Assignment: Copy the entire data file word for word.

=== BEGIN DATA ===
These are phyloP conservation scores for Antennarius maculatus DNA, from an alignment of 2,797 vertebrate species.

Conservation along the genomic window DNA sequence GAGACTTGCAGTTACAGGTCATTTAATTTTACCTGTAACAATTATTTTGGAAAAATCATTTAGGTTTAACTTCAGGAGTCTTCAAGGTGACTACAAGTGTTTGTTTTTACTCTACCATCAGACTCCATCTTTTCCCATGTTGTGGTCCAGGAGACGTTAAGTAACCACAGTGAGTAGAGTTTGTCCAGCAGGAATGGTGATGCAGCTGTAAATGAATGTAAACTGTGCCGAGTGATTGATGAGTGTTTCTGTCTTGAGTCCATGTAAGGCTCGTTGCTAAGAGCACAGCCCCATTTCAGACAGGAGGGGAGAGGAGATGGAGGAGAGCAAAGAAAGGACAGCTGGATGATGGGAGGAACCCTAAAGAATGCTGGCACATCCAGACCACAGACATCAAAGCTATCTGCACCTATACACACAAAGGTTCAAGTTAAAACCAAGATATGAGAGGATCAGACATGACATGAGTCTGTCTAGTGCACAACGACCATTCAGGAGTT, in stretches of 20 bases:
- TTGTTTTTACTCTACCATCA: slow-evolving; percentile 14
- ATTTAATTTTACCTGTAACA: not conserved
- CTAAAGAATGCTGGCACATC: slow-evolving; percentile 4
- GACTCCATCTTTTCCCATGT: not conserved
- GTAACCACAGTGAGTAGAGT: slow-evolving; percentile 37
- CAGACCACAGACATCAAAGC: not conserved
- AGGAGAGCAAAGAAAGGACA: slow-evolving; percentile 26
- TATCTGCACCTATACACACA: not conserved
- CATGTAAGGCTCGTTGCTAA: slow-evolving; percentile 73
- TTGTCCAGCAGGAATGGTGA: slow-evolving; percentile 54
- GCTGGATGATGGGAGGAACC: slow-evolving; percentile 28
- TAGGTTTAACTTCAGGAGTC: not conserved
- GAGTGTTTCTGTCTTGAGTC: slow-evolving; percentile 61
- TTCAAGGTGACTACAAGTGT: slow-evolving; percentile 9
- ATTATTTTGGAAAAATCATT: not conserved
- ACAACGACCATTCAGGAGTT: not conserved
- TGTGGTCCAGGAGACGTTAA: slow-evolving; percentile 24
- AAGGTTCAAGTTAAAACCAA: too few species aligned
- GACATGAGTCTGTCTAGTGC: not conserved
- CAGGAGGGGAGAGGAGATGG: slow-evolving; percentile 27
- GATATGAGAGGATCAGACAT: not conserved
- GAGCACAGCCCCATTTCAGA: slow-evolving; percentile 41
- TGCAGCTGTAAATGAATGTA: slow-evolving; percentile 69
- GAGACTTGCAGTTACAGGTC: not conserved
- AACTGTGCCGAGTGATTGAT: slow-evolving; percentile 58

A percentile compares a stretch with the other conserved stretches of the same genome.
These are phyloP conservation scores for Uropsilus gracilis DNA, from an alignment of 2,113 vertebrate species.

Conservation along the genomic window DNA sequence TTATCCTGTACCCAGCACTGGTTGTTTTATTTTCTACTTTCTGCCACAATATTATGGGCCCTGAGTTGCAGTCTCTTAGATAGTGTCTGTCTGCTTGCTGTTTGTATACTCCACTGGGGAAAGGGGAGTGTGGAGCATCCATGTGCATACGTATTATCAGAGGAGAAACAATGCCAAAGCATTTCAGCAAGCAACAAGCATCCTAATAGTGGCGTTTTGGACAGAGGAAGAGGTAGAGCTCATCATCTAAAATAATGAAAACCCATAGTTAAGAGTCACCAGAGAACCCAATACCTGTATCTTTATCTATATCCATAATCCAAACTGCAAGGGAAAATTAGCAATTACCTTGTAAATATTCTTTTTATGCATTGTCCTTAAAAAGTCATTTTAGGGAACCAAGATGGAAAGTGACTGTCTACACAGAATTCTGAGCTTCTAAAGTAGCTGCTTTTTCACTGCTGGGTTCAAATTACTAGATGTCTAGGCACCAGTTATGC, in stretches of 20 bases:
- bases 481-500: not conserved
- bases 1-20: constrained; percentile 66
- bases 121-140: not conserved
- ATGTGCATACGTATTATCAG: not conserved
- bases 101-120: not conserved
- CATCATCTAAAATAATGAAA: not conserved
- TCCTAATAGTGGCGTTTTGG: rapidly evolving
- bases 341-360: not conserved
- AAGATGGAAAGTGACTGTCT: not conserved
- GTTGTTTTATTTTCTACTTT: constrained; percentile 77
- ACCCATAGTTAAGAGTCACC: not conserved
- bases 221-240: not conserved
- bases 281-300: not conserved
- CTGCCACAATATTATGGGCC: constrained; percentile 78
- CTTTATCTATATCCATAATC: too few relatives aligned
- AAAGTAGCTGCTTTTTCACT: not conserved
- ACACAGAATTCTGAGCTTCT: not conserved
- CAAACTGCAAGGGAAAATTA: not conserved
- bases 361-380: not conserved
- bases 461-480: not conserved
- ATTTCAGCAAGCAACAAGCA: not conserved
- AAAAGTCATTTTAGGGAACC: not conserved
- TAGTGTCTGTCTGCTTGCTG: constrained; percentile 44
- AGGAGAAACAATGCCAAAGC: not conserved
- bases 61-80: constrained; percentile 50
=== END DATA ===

These are phyloP conservation scores for Antennarius maculatus DNA, from an alignment of 2,797 vertebrate species.

Conservation along the genomic window DNA sequence GAGACTTGCAGTTACAGGTCATTTAATTTTACCTGTAACAATTATTTTGGAAAAATCATTTAGGTTTAACTTCAGGAGTCTTCAAGGTGACTACAAGTGTTTGTTTTTACTCTACCATCAGACTCCATCTTTTCCCATGTTGTGGTCCAGGAGACGTTAAGTAACCACAGTGAGTAGAGTTTGTCCAGCAGGAATGGTGATGCAGCTGTAAATGAATGTAAACTGTGCCGAGTGATTGATGAGTGTTTCTGTCTTGAGTCCATGTAAGGCTCGTTGCTAAGAGCACAGCCCCATTTCAGACAGGAGGGGAGAGGAGATGGAGGAGAGCAAAGAAAGGACAGCTGGATGATGGGAGGAACCCTAAAGAATGCTGGCACATCCAGACCACAGACATCAAAGCTATCTGCACCTATACACACAAAGGTTCAAGTTAAAACCAAGATATGAGAGGATCAGACATGACATGAGTCTGTCTAGTGCACAACGACCATTCAGGAGTT, in stretches of 20 bases:
- TTGTTTTTACTCTACCATCA: slow-evolving; percentile 14
- ATTTAATTTTACCTGTAACA: not conserved
- CTAAAGAATGCTGGCACATC: slow-evolving; percentile 4
- GACTCCATCTTTTCCCATGT: not conserved
- GTAACCACAGTGAGTAGAGT: slow-evolving; percentile 37
- CAGACCACAGACATCAAAGC: not conserved
- AGGAGAGCAAAGAAAGGACA: slow-evolving; percentile 26
- TATCTGCACCTATACACACA: not conserved
- CATGTAAGGCTCGTTGCTAA: slow-evolving; percentile 73
- TTGTCCAGCAGGAATGGTGA: slow-evolving; percentile 54
- GCTGGATGATGGGAGGAACC: slow-evolving; percentile 28
- TAGGTTTAACTTCAGGAGTC: not conserved
- GAGTGTTTCTGTCTTGAGTC: slow-evolving; percentile 61
- TTCAAGGTGACTACAAGTGT: slow-evolving; percentile 9
- ATTATTTTGGAAAAATCATT: not conserved
- ACAACGACCATTCAGGAGTT: not conserved
- TGTGGTCCAGGAGACGTTAA: slow-evolving; percentile 24
- AAGGTTCAAGTTAAAACCAA: too few species aligned
- GACATGAGTCTGTCTAGTGC: not conserved
- CAGGAGGGGAGAGGAGATGG: slow-evolving; percentile 27
- GATATGAGAGGATCAGACAT: not conserved
- GAGCACAGCCCCATTTCAGA: slow-evolving; percentile 41
- TGCAGCTGTAAATGAATGTA: slow-evolving; percentile 69
- GAGACTTGCAGTTACAGGTC: not conserved
- AACTGTGCCGAGTGATTGAT: slow-evolving; percentile 58

A percentile compares a stretch with the other conserved stretches of the same genome.
These are phyloP conservation scores for Uropsilus gracilis DNA, from an alignment of 2,113 vertebrate species.

Conservation along the genomic window DNA sequence TTATCCTGTACCCAGCACTGGTTGTTTTATTTTCTACTTTCTGCCACAATATTATGGGCCCTGAGTTGCAGTCTCTTAGATAGTGTCTGTCTGCTTGCTGTTTGTATACTCCACTGGGGAAAGGGGAGTGTGGAGCATCCATGTGCATACGTATTATCAGAGGAGAAACAATGCCAAAGCATTTCAGCAAGCAACAAGCATCCTAATAGTGGCGTTTTGGACAGAGGAAGAGGTAGAGCTCATCATCTAAAATAATGAAAACCCATAGTTAAGAGTCACCAGAGAACCCAATACCTGTATCTTTATCTATATCCATAATCCAAACTGCAAGGGAAAATTAGCAATTACCTTGTAAATATTCTTTTTATGCATTGTCCTTAAAAAGTCATTTTAGGGAACCAAGATGGAAAGTGACTGTCTACACAGAATTCTGAGCTTCTAAAGTAGCTGCTTTTTCACTGCTGGGTTCAAATTACTAGATGTCTAGGCACCAGTTATGC, in stretches of 20 bases:
- bases 481-500: not conserved
- bases 1-20: constrained; percentile 66
- bases 121-140: not conserved
- ATGTGCATACGTATTATCAG: not conserved
- bases 101-120: not conserved
- CATCATCTAAAATAATGAAA: not conserved
- TCCTAATAGTGGCGTTTTGG: rapidly evolving
- bases 341-360: not conserved
- AAGATGGAAAGTGACTGTCT: not conserved
- GTTGTTTTATTTTCTACTTT: constrained; percentile 77
- ACCCATAGTTAAGAGTCACC: not conserved
- bases 221-240: not conserved
- bases 281-300: not conserved
- CTGCCACAATATTATGGGCC: constrained; percentile 78
- CTTTATCTATATCCATAATC: too few relatives aligned
- AAAGTAGCTGCTTTTTCACT: not conserved
- ACACAGAATTCTGAGCTTCT: not conserved
- CAAACTGCAAGGGAAAATTA: not conserved
- bases 361-380: not conserved
- bases 461-480: not conserved
- ATTTCAGCAAGCAACAAGCA: not conserved
- AAAAGTCATTTTAGGGAACC: not conserved
- TAGTGTCTGTCTGCTTGCTG: constrained; percentile 44
- AGGAGAAACAATGCCAAAGC: not conserved
- bases 61-80: constrained; percentile 50